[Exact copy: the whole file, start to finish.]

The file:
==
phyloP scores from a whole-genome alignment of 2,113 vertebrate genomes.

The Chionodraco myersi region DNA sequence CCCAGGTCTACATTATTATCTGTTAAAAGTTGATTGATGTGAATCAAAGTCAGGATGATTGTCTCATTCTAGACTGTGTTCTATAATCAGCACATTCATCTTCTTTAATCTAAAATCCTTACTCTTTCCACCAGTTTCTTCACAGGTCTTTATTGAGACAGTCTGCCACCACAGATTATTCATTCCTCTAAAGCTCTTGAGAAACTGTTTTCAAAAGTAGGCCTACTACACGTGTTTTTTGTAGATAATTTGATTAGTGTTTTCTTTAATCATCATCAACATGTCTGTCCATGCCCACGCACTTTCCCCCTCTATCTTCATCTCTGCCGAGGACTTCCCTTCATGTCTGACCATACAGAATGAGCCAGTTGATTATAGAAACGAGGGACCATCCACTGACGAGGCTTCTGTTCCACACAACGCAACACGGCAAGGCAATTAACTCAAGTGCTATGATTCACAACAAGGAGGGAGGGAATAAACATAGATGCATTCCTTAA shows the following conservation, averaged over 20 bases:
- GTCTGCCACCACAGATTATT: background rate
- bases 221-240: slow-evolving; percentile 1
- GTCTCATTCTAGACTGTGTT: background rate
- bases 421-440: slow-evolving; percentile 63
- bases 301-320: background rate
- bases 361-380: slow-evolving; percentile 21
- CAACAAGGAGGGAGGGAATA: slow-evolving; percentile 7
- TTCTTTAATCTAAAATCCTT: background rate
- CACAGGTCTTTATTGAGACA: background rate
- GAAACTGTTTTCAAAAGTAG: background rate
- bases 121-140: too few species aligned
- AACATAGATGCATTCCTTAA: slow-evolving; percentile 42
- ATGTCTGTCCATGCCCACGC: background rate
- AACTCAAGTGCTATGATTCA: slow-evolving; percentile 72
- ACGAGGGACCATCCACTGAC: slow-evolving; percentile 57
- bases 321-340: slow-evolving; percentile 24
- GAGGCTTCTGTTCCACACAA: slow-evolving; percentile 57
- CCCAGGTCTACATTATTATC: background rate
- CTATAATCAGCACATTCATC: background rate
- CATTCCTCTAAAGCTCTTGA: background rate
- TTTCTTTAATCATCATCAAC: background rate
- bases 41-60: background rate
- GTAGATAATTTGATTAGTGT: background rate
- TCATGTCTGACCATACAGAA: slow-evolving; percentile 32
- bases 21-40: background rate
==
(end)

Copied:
phyloP scores from a whole-genome alignment of 2,113 vertebrate genomes.

The Chionodraco myersi region DNA sequence CCCAGGTCTACATTATTATCTGTTAAAAGTTGATTGATGTGAATCAAAGTCAGGATGATTGTCTCATTCTAGACTGTGTTCTATAATCAGCACATTCATCTTCTTTAATCTAAAATCCTTACTCTTTCCACCAGTTTCTTCACAGGTCTTTATTGAGACAGTCTGCCACCACAGATTATTCATTCCTCTAAAGCTCTTGAGAAACTGTTTTCAAAAGTAGGCCTACTACACGTGTTTTTTGTAGATAATTTGATTAGTGTTTTCTTTAATCATCATCAACATGTCTGTCCATGCCCACGCACTTTCCCCCTCTATCTTCATCTCTGCCGAGGACTTCCCTTCATGTCTGACCATACAGAATGAGCCAGTTGATTATAGAAACGAGGGACCATCCACTGACGAGGCTTCTGTTCCACACAACGCAACACGGCAAGGCAATTAACTCAAGTGCTATGATTCACAACAAGGAGGGAGGGAATAAACATAGATGCATTCCTTAA shows the following conservation, averaged over 20 bases:
- GTCTGCCACCACAGATTATT: background rate
- bases 221-240: slow-evolving; percentile 1
- GTCTCATTCTAGACTGTGTT: background rate
- bases 421-440: slow-evolving; percentile 63
- bases 301-320: background rate
- bases 361-380: slow-evolving; percentile 21
- CAACAAGGAGGGAGGGAATA: slow-evolving; percentile 7
- TTCTTTAATCTAAAATCCTT: background rate
- CACAGGTCTTTATTGAGACA: background rate
- GAAACTGTTTTCAAAAGTAG: background rate
- bases 121-140: too few species aligned
- AACATAGATGCATTCCTTAA: slow-evolving; percentile 42
- ATGTCTGTCCATGCCCACGC: background rate
- AACTCAAGTGCTATGATTCA: slow-evolving; percentile 72
- ACGAGGGACCATCCACTGAC: slow-evolving; percentile 57
- bases 321-340: slow-evolving; percentile 24
- GAGGCTTCTGTTCCACACAA: slow-evolving; percentile 57
- CCCAGGTCTACATTATTATC: background rate
- CTATAATCAGCACATTCATC: background rate
- CATTCCTCTAAAGCTCTTGA: background rate
- TTTCTTTAATCATCATCAAC: background rate
- bases 41-60: background rate
- GTAGATAATTTGATTAGTGT: background rate
- TCATGTCTGACCATACAGAA: slow-evolving; percentile 32
- bases 21-40: background rate